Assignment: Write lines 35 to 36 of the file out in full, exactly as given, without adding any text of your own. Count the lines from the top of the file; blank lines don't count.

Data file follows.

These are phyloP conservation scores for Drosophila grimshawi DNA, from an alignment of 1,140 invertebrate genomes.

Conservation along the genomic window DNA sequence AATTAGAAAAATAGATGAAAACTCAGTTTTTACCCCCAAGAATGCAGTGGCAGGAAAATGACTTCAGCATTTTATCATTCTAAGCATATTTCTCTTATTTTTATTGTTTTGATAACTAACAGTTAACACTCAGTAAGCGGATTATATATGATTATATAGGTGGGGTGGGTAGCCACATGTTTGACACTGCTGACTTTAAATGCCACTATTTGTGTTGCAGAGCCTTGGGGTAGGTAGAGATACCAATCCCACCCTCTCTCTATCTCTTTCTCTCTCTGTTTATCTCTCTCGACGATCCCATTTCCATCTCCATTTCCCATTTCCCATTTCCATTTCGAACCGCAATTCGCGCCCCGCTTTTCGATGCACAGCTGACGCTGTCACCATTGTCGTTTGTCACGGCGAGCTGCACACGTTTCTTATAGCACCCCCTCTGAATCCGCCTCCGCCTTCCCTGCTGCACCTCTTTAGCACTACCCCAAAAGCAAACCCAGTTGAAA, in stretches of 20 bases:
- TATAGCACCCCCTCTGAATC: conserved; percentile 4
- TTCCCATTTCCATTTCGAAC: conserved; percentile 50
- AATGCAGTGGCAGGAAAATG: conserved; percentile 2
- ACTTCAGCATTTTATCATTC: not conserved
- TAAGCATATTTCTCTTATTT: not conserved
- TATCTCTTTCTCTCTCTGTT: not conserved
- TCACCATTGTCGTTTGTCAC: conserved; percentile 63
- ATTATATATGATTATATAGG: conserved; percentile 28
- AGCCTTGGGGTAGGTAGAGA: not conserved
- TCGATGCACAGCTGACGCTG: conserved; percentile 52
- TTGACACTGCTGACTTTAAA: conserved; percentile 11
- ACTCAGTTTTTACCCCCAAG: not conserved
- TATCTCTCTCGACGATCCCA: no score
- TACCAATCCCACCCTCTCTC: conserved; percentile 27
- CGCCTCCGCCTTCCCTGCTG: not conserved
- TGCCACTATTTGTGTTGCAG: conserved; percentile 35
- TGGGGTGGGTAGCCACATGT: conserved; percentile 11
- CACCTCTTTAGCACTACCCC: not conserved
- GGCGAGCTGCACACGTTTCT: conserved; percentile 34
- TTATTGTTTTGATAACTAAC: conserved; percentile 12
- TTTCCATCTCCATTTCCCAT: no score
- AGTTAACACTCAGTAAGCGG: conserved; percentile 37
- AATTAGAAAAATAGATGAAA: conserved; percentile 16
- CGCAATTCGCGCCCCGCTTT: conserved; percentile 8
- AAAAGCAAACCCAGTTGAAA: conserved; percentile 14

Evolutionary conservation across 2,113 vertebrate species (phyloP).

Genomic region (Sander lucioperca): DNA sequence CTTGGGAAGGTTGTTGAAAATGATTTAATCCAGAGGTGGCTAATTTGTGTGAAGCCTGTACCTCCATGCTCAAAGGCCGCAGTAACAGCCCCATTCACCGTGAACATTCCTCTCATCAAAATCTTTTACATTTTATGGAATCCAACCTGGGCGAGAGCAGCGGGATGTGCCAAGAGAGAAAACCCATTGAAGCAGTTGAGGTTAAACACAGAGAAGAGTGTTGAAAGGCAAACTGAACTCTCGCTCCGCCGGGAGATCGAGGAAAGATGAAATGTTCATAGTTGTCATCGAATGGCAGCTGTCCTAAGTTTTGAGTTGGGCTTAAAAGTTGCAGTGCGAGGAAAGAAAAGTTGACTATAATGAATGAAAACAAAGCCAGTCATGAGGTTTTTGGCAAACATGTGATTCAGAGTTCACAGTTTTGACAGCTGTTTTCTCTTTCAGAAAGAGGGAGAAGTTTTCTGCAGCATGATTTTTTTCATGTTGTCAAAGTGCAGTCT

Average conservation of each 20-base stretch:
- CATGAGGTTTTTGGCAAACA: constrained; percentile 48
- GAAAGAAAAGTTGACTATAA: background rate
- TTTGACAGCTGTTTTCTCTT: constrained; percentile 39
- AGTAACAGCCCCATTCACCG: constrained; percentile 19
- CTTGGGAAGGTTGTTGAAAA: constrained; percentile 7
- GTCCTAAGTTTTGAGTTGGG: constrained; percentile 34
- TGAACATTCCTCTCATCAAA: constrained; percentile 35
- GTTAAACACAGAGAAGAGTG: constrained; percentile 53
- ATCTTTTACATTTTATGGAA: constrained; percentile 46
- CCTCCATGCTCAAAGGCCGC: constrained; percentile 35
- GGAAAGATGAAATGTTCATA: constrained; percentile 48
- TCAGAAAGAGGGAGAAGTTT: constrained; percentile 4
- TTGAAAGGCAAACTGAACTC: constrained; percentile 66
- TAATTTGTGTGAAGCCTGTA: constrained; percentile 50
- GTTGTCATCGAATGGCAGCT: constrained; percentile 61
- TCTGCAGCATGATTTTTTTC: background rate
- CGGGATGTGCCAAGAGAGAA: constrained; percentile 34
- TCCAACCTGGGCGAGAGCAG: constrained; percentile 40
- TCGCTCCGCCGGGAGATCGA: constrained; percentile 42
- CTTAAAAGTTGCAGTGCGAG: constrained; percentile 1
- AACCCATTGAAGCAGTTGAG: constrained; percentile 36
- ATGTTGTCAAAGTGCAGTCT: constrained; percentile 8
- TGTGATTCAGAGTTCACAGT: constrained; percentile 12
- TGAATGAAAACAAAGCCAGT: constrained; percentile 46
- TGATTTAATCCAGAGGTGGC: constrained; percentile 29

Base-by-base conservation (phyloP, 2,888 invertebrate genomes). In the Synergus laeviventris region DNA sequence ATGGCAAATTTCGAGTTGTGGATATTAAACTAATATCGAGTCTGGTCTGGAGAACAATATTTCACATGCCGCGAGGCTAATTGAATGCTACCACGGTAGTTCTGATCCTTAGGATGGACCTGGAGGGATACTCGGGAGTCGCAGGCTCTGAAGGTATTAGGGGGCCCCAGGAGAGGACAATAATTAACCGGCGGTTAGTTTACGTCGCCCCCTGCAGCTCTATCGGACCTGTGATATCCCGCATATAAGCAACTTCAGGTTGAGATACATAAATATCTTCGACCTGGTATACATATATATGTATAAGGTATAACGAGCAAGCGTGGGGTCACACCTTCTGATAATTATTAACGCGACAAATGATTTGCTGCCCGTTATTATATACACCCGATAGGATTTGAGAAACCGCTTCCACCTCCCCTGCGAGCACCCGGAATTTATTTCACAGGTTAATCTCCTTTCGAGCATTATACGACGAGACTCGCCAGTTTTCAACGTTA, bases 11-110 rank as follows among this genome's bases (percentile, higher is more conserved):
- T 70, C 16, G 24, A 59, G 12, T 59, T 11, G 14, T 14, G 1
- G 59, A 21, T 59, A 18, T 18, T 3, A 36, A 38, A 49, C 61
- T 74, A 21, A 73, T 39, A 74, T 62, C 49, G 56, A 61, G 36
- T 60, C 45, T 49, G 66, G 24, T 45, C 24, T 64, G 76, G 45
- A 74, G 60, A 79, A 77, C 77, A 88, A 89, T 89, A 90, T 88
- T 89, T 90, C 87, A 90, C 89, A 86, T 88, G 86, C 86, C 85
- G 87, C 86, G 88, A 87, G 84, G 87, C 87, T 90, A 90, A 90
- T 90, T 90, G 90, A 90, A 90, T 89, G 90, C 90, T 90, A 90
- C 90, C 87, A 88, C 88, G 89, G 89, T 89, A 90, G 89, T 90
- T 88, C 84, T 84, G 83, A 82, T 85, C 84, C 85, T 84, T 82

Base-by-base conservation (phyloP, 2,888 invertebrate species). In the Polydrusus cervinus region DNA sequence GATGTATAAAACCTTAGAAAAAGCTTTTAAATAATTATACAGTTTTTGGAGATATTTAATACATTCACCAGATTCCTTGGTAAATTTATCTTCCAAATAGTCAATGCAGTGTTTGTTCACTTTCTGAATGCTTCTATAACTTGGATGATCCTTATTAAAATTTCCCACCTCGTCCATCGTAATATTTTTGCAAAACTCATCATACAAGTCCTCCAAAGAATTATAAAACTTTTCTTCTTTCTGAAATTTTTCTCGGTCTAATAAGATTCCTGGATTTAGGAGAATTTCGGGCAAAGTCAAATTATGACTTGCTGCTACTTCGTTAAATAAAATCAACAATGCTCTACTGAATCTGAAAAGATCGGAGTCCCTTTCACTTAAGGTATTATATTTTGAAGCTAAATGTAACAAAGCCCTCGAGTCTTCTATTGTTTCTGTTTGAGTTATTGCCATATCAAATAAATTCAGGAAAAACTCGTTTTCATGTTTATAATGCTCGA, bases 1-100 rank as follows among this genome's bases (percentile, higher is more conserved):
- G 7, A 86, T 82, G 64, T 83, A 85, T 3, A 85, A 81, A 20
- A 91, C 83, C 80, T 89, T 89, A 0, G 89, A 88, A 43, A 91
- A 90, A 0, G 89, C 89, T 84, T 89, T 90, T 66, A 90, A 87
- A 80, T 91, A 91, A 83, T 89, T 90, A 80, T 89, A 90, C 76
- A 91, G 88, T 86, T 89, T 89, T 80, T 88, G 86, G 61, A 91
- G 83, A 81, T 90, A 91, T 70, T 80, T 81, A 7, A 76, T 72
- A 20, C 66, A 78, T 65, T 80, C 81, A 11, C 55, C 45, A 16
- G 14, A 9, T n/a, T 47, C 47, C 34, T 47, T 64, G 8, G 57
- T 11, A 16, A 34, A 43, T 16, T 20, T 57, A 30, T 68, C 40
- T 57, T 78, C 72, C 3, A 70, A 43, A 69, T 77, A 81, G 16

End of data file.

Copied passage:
- CTTGGGAAGGTTGTTGAAAA: constrained; percentile 7
- GTCCTAAGTTTTGAGTTGGG: constrained; percentile 34